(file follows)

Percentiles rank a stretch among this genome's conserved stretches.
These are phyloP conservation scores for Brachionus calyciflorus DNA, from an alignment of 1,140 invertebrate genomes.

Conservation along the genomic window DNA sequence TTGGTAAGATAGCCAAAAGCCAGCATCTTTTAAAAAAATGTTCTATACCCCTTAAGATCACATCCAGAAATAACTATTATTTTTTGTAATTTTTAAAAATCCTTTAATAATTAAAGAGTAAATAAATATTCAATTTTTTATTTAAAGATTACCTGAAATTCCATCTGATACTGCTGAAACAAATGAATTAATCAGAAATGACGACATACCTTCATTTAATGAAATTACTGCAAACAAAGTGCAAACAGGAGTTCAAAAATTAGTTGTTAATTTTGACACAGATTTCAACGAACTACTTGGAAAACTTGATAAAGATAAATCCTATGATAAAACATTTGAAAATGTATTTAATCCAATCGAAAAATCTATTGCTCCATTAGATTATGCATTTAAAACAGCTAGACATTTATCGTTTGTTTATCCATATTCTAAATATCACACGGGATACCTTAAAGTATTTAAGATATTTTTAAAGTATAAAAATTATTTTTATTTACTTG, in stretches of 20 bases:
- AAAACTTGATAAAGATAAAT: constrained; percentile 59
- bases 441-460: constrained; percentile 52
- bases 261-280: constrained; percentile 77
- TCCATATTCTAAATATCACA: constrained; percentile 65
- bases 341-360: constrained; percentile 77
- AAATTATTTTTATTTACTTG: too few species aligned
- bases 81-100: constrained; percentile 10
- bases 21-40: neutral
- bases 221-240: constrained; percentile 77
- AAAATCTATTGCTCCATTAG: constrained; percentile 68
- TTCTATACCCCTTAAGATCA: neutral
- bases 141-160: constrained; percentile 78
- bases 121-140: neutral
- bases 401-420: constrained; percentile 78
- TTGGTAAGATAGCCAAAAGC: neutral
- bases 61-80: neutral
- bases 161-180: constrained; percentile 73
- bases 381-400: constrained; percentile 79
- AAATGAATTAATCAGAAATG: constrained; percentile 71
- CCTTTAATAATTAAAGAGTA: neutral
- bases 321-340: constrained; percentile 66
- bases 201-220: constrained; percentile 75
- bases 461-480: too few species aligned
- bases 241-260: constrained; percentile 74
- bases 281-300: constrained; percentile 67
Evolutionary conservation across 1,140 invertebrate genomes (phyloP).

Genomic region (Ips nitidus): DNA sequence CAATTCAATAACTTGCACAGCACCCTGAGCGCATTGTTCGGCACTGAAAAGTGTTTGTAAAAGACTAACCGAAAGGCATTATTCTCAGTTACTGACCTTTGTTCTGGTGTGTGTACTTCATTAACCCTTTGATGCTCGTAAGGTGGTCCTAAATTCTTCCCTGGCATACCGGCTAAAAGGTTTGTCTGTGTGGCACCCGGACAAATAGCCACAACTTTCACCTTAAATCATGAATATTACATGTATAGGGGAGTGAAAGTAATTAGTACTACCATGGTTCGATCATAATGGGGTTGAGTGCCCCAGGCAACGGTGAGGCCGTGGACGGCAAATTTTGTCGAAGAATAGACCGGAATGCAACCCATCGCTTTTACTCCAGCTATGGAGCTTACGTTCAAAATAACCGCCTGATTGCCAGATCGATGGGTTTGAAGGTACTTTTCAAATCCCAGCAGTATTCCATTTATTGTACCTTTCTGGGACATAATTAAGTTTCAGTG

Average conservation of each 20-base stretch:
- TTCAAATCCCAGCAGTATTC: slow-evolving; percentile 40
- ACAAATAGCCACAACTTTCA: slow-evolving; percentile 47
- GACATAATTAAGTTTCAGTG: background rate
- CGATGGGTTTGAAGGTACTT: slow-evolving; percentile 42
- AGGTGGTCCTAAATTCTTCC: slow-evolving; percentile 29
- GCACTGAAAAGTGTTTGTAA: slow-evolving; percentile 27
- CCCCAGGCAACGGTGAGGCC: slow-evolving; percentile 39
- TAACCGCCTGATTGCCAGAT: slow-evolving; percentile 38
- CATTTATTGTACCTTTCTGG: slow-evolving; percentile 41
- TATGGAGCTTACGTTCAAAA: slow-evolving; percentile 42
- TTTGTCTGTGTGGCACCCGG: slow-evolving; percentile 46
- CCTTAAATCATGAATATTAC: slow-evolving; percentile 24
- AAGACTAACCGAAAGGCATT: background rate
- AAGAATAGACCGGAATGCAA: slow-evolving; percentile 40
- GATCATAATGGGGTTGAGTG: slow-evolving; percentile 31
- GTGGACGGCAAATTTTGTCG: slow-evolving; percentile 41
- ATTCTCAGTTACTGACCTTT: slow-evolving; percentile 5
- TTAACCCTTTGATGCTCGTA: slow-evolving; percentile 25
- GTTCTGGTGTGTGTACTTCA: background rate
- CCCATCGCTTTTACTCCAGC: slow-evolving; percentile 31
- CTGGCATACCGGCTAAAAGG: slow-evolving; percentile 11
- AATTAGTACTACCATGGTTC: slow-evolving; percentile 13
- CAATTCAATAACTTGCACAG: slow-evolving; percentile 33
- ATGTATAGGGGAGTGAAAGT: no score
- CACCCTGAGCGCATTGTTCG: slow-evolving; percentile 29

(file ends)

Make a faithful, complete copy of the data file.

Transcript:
Percentiles rank a stretch among this genome's conserved stretches.
These are phyloP conservation scores for Brachionus calyciflorus DNA, from an alignment of 1,140 invertebrate genomes.

Conservation along the genomic window DNA sequence TTGGTAAGATAGCCAAAAGCCAGCATCTTTTAAAAAAATGTTCTATACCCCTTAAGATCACATCCAGAAATAACTATTATTTTTTGTAATTTTTAAAAATCCTTTAATAATTAAAGAGTAAATAAATATTCAATTTTTTATTTAAAGATTACCTGAAATTCCATCTGATACTGCTGAAACAAATGAATTAATCAGAAATGACGACATACCTTCATTTAATGAAATTACTGCAAACAAAGTGCAAACAGGAGTTCAAAAATTAGTTGTTAATTTTGACACAGATTTCAACGAACTACTTGGAAAACTTGATAAAGATAAATCCTATGATAAAACATTTGAAAATGTATTTAATCCAATCGAAAAATCTATTGCTCCATTAGATTATGCATTTAAAACAGCTAGACATTTATCGTTTGTTTATCCATATTCTAAATATCACACGGGATACCTTAAAGTATTTAAGATATTTTTAAAGTATAAAAATTATTTTTATTTACTTG, in stretches of 20 bases:
- AAAACTTGATAAAGATAAAT: constrained; percentile 59
- bases 441-460: constrained; percentile 52
- bases 261-280: constrained; percentile 77
- TCCATATTCTAAATATCACA: constrained; percentile 65
- bases 341-360: constrained; percentile 77
- AAATTATTTTTATTTACTTG: too few species aligned
- bases 81-100: constrained; percentile 10
- bases 21-40: neutral
- bases 221-240: constrained; percentile 77
- AAAATCTATTGCTCCATTAG: constrained; percentile 68
- TTCTATACCCCTTAAGATCA: neutral
- bases 141-160: constrained; percentile 78
- bases 121-140: neutral
- bases 401-420: constrained; percentile 78
- TTGGTAAGATAGCCAAAAGC: neutral
- bases 61-80: neutral
- bases 161-180: constrained; percentile 73
- bases 381-400: constrained; percentile 79
- AAATGAATTAATCAGAAATG: constrained; percentile 71
- CCTTTAATAATTAAAGAGTA: neutral
- bases 321-340: constrained; percentile 66
- bases 201-220: constrained; percentile 75
- bases 461-480: too few species aligned
- bases 241-260: constrained; percentile 74
- bases 281-300: constrained; percentile 67
Evolutionary conservation across 1,140 invertebrate genomes (phyloP).

Genomic region (Ips nitidus): DNA sequence CAATTCAATAACTTGCACAGCACCCTGAGCGCATTGTTCGGCACTGAAAAGTGTTTGTAAAAGACTAACCGAAAGGCATTATTCTCAGTTACTGACCTTTGTTCTGGTGTGTGTACTTCATTAACCCTTTGATGCTCGTAAGGTGGTCCTAAATTCTTCCCTGGCATACCGGCTAAAAGGTTTGTCTGTGTGGCACCCGGACAAATAGCCACAACTTTCACCTTAAATCATGAATATTACATGTATAGGGGAGTGAAAGTAATTAGTACTACCATGGTTCGATCATAATGGGGTTGAGTGCCCCAGGCAACGGTGAGGCCGTGGACGGCAAATTTTGTCGAAGAATAGACCGGAATGCAACCCATCGCTTTTACTCCAGCTATGGAGCTTACGTTCAAAATAACCGCCTGATTGCCAGATCGATGGGTTTGAAGGTACTTTTCAAATCCCAGCAGTATTCCATTTATTGTACCTTTCTGGGACATAATTAAGTTTCAGTG

Average conservation of each 20-base stretch:
- TTCAAATCCCAGCAGTATTC: slow-evolving; percentile 40
- ACAAATAGCCACAACTTTCA: slow-evolving; percentile 47
- GACATAATTAAGTTTCAGTG: background rate
- CGATGGGTTTGAAGGTACTT: slow-evolving; percentile 42
- AGGTGGTCCTAAATTCTTCC: slow-evolving; percentile 29
- GCACTGAAAAGTGTTTGTAA: slow-evolving; percentile 27
- CCCCAGGCAACGGTGAGGCC: slow-evolving; percentile 39
- TAACCGCCTGATTGCCAGAT: slow-evolving; percentile 38
- CATTTATTGTACCTTTCTGG: slow-evolving; percentile 41
- TATGGAGCTTACGTTCAAAA: slow-evolving; percentile 42
- TTTGTCTGTGTGGCACCCGG: slow-evolving; percentile 46
- CCTTAAATCATGAATATTAC: slow-evolving; percentile 24
- AAGACTAACCGAAAGGCATT: background rate
- AAGAATAGACCGGAATGCAA: slow-evolving; percentile 40
- GATCATAATGGGGTTGAGTG: slow-evolving; percentile 31
- GTGGACGGCAAATTTTGTCG: slow-evolving; percentile 41
- ATTCTCAGTTACTGACCTTT: slow-evolving; percentile 5
- TTAACCCTTTGATGCTCGTA: slow-evolving; percentile 25
- GTTCTGGTGTGTGTACTTCA: background rate
- CCCATCGCTTTTACTCCAGC: slow-evolving; percentile 31
- CTGGCATACCGGCTAAAAGG: slow-evolving; percentile 11
- AATTAGTACTACCATGGTTC: slow-evolving; percentile 13
- CAATTCAATAACTTGCACAG: slow-evolving; percentile 33
- ATGTATAGGGGAGTGAAAGT: no score
- CACCCTGAGCGCATTGTTCG: slow-evolving; percentile 29